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Research Newsletter
January 20, 2015  

Hands-on Introduction to the New Sparta COI System

Nursing School Bioinformatics Lab, Ground Floor
Wednesday, February 4, 2015 - 10:00 - 11:00am
Wednesday, February 11, 2015 - 10:00 - 11:00am
Wednesday, February 18, 2015 - 10:00 - 11:00am

School of Medicine, Robbins E324
Thursday, February 5, 2015 - 2:00 - 3:00pm
Wednesday, February 18, 2015 - 2:00 - 3:00pm
Tuesday, March 17, 2015 - 2:00 - 3:00pm

Kelvin Smith Library
Monday, February 9, 2015 - 10:00 – 11:00am - Room LL06
Friday, February 20, 2015 - 2:00 – 3:00pm - Room 215

Join the Office of Research Administration Conflict of Interests (COI) staff for an opportunity to learn about the new Sparta COI software for the annual disclosure process. Attendees can stop in for a quick tutorial of the new system, or you can complete your disclosure during the session with assistance from our COI staff.

Registration is online at: https://research.case.edu/Education/Onlinecalendar.cfm.

 
National Science Foundation (NSF) & American Institute of Biological Sciences (AIBS)

The U.S. National Science Foundation (NSF) and the American Institute of Biological Sciences (AIBS) have launched the Beyond the Box National Digitization Innovation Competition. The initiative will award $1 million to the individual or team who develops a novel way to accurately and efficiently capture digital images of insect specimens and their associated data from a standard museum drawer of insects.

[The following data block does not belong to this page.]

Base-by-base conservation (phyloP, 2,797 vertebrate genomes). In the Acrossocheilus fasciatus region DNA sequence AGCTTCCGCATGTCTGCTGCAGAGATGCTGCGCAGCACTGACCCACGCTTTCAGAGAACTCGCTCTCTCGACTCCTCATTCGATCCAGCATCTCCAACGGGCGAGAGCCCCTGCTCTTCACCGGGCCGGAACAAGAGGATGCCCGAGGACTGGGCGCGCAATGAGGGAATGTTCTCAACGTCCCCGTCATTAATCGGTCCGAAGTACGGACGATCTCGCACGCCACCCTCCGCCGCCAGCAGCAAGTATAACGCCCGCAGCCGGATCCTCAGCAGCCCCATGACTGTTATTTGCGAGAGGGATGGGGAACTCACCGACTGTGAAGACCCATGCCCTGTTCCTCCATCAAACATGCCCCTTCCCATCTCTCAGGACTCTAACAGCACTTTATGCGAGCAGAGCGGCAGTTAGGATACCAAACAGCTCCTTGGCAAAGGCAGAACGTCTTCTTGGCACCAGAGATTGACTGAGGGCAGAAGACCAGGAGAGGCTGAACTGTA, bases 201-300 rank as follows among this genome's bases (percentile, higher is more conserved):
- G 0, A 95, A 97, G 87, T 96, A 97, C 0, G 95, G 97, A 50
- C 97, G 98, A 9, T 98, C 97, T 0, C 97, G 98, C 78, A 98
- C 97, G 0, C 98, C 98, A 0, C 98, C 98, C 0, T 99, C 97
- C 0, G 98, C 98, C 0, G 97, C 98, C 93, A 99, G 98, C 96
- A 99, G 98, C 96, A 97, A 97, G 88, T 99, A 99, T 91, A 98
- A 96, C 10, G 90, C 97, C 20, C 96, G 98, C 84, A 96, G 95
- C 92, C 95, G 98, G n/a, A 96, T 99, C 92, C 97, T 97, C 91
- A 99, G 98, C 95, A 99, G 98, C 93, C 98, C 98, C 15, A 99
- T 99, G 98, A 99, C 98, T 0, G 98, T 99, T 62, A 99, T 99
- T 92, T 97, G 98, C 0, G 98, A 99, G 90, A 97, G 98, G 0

The Beyond the Box Digitization Challenge has been designed to stimulate individuals or teams to solve a problem that is hindering scientific research and innovation - the inability to quickly and accurately digitize specimens and associated data in a standard tray of insects in a natural history museum. Solving this problem will help advance research as well as contribute to improved public health, environmental management, and agriculture by providing scientists, farmers, health care providers, and citizen scientists with access to our nation's insect collections. Moreover, the solution to this problem will almost certainly find additional applications in scientific and commercial settings. The winning entry will receive up to $1 million for the development of a hardware and software system that automates digitization of pinned insect specimens, without damaging the specimens--one of the most challenging biocollections digitization tasks.

Visit the Beyond the Box website for more information on the challenge.

 

Cleveland StrokeNet

The Cleveland StrokeNet is offering a Clinical Research and Training Award focused on training in research methodologies and conduct of research related to cerebrovascular diseases. The Cleveland StrokeNet is a collaboration of clinical cerebrovascular programs at University Hospitals of Cleveland, Cleveland Clinic, MetroHealth Medical Center, and Louis Stokes Cleveland VA Medical Center and is funded by the National Institutes of Neurological Disorders and Stroke (NINDS).

This Clinical Research and Training Award is open to clinical and/or research fellows, postdoctoral fellows and faculty within 5 years of training who wish to devote a significant portion of their career to methodologically rigorous research. It is designed to provide research support to allow the investigator to obtain external grant funding in an area of cerebrovascular research, which could include (but are not limited to) primary prevention, acute management, mechanisms of ischemia, genetics, rehabilitation and recovery, and secondary prevention.

The investigator must spend 50% of their effort on research during the period of the award. Applications are due February 1, 2015.